The Scot, John Napier, invented these strips about 400 years ago to help calculate multiplication and division. Can you work out how to use Napier's bones to find the answer to these multiplications?

Can you see how these factor-multiple chains work? Find the chain which contains the smallest possible numbers. How about the largest possible numbers?

Put operations signs between the numbers 3 4 5 6 to make the highest possible number and lowest possible number.

This task combines spatial awareness with addition and multiplication.

Here are the prices for 1st and 2nd class mail within the UK. You have an unlimited number of each of these stamps. Which stamps would you need to post a parcel weighing 825g?

Chandrika was practising a long distance run. Can you work out how long the race was from the information?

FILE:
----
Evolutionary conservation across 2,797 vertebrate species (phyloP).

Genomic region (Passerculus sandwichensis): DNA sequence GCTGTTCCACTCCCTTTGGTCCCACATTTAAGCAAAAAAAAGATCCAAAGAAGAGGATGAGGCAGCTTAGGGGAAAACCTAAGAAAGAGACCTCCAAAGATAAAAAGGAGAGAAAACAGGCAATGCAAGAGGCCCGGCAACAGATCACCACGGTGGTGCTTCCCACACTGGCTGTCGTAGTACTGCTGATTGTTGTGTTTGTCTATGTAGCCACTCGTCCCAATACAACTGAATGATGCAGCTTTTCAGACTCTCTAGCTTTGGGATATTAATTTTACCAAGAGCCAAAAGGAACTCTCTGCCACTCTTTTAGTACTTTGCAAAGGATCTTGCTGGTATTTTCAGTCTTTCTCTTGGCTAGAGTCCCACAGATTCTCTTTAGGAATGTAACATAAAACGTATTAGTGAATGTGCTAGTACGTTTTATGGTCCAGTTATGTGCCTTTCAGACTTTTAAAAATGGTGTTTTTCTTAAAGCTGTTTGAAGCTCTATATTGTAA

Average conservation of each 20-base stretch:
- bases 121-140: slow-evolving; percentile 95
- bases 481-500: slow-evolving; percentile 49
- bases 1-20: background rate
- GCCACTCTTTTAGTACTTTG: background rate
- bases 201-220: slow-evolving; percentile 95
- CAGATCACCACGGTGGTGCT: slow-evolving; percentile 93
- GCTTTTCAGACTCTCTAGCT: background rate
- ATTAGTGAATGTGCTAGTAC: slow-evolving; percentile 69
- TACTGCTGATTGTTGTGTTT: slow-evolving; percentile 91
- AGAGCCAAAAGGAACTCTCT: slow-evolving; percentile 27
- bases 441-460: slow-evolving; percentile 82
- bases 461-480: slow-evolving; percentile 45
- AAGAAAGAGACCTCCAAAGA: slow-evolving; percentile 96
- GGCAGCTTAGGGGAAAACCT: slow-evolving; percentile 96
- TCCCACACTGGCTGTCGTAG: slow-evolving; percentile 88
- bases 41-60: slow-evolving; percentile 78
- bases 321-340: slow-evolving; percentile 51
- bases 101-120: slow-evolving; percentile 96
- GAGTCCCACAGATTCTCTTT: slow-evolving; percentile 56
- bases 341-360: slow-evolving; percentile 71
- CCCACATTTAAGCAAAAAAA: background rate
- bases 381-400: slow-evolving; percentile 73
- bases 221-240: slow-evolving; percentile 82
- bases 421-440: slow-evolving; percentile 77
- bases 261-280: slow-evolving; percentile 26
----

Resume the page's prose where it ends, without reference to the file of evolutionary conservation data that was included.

Where can you draw a line on a clock face so that the numbers on both sides have the same total?

This big box multiplies anything that goes inside it by the same number. If you know the numbers that come out, what multiplication might be going on in the box?

Have a go at balancing this equation. Can you find different ways of doing it?

Use the information to work out how many gifts there are in each pile.

Well now, what would happen if we lost all the nines in our number system? Have a go at writing the numbers out in this way and have a look at the multiplications table.

On a calculator, make 15 by using only the 2 key and any of the four operations keys. How many ways can you find to do it?

The triangles in these sets are similar - can you work out the lengths of the sides which have question marks?

This group activity will encourage you to share calculation strategies and to think about which strategy might be the most efficient.

Explore Alex's number plumber. What questions would you like to ask? What do you think is happening to the numbers?